By Marcus Gay, NM WRRI Student Program Coordinator
Isuru Sachitra Abeysiriwardana Arachchige is a doctoral candidate at New Mexico State University’s (NMSU) Civil Engineering Department who is hoping to graduate next year with a PhD in Environmental Engineering. In 2019, Isuru was awarded an NM WRRI Student Water Research Grant for his project entitled, Anaerobic Digester Supernatant Treatment Using Algal Systems. Isuru’s research focuses on enhancing the performance of an integrated algal system that can recover energy, water, and nutrients from wastewater.
Publicly owned sewage treatment plants use technologies designed to breakdown pollutants in wastewater, and therefore maintain the public health and quality of surface water across the United States. However, the treatment technologies used at many of these plants require huge amounts of energy. Over the last few decades, algal-based technologies began emerging as a sustainable alternative to current wastewater treatment.
Typical domestic wastewater treatment plants use a process, called aerobic activated sludge, for removing dissolved organics from wastewater up to the water quality standard required for discharging. As a way of offsetting a portion of this high energy process, a practice used in medium to large-sized plants called anaerobic digestion of waste sludge could help recover about a quarter to half of the energy spent on the activated sludge process.
Currently, the nitrogen-rich supernatant resulting from anaerobic digestion is returned to the headworks of the treatment plant. This practice, however, increases the nitrogen load to the plant, thereby increasing the overall cost of treatment and limiting plant capacity. In response to this issue, researchers have proposed systems such as anammox-based processes to treat anaerobic digestion supernatant prior to recycling it to the headwork. However, most of these novel processes dissipate the valuable forms of nitrogen in the anaerobic digestion supernatant as gaseous nitrogen without any recovery.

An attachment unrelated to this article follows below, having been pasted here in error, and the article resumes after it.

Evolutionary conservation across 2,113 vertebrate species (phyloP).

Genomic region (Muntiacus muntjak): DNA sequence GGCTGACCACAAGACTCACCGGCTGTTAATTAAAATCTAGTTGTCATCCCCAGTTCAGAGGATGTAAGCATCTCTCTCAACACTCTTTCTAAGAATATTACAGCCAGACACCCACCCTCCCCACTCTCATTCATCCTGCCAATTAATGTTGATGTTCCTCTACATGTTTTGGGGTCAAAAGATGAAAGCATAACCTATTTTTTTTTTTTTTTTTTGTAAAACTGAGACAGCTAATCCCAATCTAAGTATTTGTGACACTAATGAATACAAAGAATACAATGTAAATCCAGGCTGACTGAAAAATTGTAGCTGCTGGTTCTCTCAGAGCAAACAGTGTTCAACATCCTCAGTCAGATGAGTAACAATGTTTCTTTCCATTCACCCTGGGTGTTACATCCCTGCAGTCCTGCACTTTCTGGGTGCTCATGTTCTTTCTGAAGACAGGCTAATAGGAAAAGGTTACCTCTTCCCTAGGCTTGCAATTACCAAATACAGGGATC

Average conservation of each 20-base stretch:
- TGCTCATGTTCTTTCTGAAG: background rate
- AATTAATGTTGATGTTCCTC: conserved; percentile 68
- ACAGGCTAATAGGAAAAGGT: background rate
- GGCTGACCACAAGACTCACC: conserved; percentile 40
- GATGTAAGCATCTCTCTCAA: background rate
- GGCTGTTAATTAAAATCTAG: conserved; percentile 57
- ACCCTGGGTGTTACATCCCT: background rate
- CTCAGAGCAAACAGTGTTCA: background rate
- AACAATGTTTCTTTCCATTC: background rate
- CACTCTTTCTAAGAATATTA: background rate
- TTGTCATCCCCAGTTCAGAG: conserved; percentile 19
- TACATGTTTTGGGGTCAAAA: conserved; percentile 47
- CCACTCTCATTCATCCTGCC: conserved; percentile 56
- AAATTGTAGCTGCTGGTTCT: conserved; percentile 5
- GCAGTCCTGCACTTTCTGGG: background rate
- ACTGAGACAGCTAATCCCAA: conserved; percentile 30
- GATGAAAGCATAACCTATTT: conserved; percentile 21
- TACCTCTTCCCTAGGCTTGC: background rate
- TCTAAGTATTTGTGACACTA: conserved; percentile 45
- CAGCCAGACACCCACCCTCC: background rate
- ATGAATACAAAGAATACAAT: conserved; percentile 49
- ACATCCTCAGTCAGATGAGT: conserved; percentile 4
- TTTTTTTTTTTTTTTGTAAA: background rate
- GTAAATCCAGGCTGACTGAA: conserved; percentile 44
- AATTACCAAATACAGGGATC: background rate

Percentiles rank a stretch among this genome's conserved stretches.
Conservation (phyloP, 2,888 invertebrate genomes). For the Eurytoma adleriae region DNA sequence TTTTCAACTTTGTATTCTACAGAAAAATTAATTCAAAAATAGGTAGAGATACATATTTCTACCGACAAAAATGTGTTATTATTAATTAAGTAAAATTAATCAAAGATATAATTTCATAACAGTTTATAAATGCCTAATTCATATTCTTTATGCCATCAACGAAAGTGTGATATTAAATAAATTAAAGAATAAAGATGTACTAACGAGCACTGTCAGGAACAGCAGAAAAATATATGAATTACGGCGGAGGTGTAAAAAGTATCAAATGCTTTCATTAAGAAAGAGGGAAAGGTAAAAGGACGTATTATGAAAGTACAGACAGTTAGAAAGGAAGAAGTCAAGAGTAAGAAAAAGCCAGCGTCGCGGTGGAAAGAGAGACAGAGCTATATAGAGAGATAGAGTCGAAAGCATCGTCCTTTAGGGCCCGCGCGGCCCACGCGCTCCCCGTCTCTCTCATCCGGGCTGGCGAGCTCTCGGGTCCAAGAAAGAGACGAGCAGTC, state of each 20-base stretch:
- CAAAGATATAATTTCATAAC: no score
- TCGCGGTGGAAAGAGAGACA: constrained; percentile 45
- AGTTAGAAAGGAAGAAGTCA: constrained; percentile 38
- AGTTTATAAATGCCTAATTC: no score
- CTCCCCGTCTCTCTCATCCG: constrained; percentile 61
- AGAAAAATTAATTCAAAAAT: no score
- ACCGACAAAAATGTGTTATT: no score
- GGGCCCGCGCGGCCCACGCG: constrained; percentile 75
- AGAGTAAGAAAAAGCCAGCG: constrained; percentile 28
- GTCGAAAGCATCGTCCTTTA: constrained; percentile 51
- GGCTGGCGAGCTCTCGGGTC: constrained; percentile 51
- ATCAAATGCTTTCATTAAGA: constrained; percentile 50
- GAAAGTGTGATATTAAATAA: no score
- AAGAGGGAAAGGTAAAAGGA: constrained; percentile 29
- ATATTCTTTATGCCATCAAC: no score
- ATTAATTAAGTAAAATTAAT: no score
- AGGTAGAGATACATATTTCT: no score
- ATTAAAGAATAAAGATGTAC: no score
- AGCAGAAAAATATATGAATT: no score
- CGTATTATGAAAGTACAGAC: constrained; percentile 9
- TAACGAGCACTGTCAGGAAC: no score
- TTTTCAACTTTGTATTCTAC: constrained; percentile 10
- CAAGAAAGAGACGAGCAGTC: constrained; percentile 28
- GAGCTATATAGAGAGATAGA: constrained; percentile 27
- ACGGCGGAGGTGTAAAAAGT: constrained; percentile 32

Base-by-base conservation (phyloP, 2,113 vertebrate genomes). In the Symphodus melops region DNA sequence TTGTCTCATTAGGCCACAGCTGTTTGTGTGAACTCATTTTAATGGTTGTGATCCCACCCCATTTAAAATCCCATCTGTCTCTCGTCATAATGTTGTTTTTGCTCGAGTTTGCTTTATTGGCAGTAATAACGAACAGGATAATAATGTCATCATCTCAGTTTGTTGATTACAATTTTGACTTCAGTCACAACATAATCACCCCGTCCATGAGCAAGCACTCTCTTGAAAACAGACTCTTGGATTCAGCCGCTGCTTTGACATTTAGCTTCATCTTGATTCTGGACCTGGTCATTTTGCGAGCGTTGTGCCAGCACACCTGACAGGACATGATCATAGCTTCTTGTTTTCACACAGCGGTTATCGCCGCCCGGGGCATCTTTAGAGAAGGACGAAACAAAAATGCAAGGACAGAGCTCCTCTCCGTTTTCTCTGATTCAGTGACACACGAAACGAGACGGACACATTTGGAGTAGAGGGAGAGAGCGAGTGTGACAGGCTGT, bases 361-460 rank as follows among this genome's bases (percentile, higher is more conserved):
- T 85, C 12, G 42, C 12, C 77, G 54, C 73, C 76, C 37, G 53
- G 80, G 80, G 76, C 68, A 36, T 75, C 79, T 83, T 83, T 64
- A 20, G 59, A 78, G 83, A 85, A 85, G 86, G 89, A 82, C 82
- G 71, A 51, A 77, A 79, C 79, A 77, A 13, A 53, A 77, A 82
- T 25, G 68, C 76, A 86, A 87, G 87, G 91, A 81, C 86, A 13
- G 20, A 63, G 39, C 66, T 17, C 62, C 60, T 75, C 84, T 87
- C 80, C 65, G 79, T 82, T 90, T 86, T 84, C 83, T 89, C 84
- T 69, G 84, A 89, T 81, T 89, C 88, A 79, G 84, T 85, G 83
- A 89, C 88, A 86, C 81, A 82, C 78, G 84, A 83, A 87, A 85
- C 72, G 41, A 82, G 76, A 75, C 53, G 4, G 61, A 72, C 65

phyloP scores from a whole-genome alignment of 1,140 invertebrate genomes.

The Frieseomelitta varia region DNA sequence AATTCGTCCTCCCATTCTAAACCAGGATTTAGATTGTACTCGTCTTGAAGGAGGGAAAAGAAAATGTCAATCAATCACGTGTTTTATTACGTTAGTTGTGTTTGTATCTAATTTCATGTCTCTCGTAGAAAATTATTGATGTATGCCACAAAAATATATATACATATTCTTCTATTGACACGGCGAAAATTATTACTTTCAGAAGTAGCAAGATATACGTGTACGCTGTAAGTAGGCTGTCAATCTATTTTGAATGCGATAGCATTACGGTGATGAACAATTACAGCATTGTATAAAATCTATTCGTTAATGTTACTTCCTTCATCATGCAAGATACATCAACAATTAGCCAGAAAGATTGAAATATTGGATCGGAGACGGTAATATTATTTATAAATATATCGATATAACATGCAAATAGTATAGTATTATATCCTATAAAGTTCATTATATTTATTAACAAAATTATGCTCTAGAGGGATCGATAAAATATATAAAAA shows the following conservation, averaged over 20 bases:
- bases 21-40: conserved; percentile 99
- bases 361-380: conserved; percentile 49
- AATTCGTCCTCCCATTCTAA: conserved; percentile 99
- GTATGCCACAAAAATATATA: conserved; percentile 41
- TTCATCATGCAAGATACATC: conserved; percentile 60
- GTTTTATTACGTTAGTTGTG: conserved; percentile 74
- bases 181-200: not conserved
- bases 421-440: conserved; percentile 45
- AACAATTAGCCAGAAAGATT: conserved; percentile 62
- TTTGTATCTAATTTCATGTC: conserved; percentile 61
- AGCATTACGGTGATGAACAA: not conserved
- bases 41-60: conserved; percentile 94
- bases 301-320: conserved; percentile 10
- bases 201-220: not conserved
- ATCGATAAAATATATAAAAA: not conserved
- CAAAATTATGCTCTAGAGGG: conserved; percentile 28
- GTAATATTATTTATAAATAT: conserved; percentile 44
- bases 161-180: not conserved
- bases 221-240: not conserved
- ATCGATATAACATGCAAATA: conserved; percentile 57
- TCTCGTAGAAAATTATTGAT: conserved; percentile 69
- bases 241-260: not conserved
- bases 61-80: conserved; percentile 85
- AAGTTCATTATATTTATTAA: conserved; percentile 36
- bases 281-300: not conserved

Faculty and graduate students at NMSU have developed a novel algal wastewater treatment system which uses a species of algae that can remove and recover organic carbon and nutrients from domestic wastewater for beneficial reuse. With support from the NM WRRI Student Water Research Grant, Isuru, and the team of NMSU faculty and graduate students working on the project, intend to utilize these algal systems to treat the anaerobic digestion supernatant.
Isuru and his colleagues hypothesize that discharge-ready effluent can be produced by feeding anaerobic digestion supernatant blended with primary effluent to the algal system while generating biomass for nutrient and energy recovery. As Isuru explains, “If this technology can be proven for anaerobic digestion supernatant treatment through long-term studies, wastewater treatment plants in cities like Las Cruces with anaerobic digestion will have the opportunity to lower their operational cost by using this algal system while also generating an extra income through nutrient recovery.”
Isuru’s background in wastewater treatment started when he earned a degree in Civil Engineering from the University of Peradeniya in his home country of Sri Lanka in 2016. During his undergraduate program, he studied using sequencing batch reactors for dairy wastewater treatment. In 2017, he enrolled in the Environmental Engineering program at NMSU where he started his work on algal wastewater treatment systems. After he earned his Master of Science degree in 2018, Isuru started his PhD program at NMSU under the guidance of his faculty advisor, Dr. Nagamany Nirmalakhandan. In the future, Isuru hopes to work in industry or academia as a water and wastewater expert.